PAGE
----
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Initiative process abused
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Friday, December 1, 2006
After working on more than 200 ballot initiative campaigns nationwide during a career that spans nearly 50 years, political consultant Chuck Winner knows what works and what doesn’t when it comes to the voters. He also knows what doesn’t work with the initiative and referendum process itself.
|Chuck Winner, left, and Dean Edward J. McCaffery|
Winner and Dean McCaffery spoke before a room full of law and undergraduate students, faculty and staff in the second installment of USC Law’s “Conversations with the Dean.”
As a supporter of the Initiative & Referendum Institute at USC and a partner in Winner & Mandabach Campaigns, the nation’s premier political consulting company specializing in ballot measures, Winner also knows that lengthy and complicated ballot measures can deceive the public.
“Oftentimes people pass measures that are something other than what they thought they were voting on,” Winner said. “Oftentimes, measures - as lawyers and law students know - have parts or all of them that are thrown out because they are unconstitutional.”
By perusing an initiative’s 60 or 70 pages of text, consultants can select just a few words they think will make the measure sink or swim with voters and exploit them, Winner said, noting that his own firm has done the same with particularly deceptive initiatives.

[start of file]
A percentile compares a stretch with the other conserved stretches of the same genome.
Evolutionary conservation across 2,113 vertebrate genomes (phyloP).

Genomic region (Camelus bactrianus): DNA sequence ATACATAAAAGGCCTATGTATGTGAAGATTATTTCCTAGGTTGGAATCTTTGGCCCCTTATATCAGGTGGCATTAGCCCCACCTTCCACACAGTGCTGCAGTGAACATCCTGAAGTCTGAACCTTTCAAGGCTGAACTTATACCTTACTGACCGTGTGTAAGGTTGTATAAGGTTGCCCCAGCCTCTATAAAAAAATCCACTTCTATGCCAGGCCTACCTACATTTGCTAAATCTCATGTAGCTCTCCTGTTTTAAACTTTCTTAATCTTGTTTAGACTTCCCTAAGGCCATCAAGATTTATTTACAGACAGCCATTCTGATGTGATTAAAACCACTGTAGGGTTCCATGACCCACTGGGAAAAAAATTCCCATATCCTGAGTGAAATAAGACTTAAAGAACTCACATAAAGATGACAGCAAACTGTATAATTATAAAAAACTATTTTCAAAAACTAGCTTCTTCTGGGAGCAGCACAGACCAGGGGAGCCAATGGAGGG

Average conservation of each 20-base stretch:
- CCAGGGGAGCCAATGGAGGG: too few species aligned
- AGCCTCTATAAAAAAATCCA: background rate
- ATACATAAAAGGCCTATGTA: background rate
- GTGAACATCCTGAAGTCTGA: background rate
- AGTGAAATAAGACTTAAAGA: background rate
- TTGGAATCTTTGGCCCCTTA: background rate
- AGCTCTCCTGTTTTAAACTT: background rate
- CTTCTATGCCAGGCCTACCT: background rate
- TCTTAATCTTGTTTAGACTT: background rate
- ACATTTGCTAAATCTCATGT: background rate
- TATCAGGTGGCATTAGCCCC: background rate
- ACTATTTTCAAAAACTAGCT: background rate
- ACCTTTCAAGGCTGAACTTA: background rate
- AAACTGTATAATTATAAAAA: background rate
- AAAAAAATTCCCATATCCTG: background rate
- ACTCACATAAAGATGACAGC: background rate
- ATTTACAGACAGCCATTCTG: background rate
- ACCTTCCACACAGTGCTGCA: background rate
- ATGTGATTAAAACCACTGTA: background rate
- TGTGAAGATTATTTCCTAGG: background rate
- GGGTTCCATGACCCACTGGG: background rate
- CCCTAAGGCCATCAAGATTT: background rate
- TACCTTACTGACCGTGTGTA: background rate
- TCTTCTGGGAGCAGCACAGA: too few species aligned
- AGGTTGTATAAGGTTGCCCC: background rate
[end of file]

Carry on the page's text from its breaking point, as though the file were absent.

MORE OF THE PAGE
“You’re really getting paid to exploit the limited attention span of voters – of course, you’re getting paid to win and you want to win,” McCaffery said.
In the recent November 2006 election, Winner and Mandabach headed a campaign for Missouri’s Proposition 71, which prevented the state from imposing restrictions on stem cell research tighter than those at the federal level. Meanwhile, Missouri Democratic Senate candidate Claire McCaskill ran an attention-getting ad featuring Michael J. Fox, who endorsed the candidate for her support of stem cell research.
|USC Law alumna Ruth Lavine
'43 attended Winner's talk
Winner got his first taste of campaigning in 1952, when he went door to door for President Eisenhower, his parents’ favorite. After that, Winner switched to Democratic candidates. He worked with Gov. Pat Brown’s campaign and became involved in national politics during Pres. John F. Kennedy’s run.
Winner and Mandabach Campaigns began to focus solely on ballot measure campaigns in 1976, when the firm was hired to oppose a measure that would have shut down California’s nuclear plants. They had a resounding victory, winning every county in the state.
“That sort of catapulted us into becoming a ballot measure-specialist firm,” Winner said. “Truth is, in my view, if you don’t have to work with candidates in the political business, it’s better not to work with candidates.”
|Dean McCaffery (l) and Winner (r) with
Professor Beth Garrett, board member of
the USC Initiative & Referendum Institute
“It’s very, very important for us to understand what the voters are thinking or, when we are working in a non-election setting on a public policy issue, how our audience instinctively feels about the issue, whether that audience is one individual or whether it’s a whole population,” he said. “That way we can communicate with them on their terms, not on our terms.”
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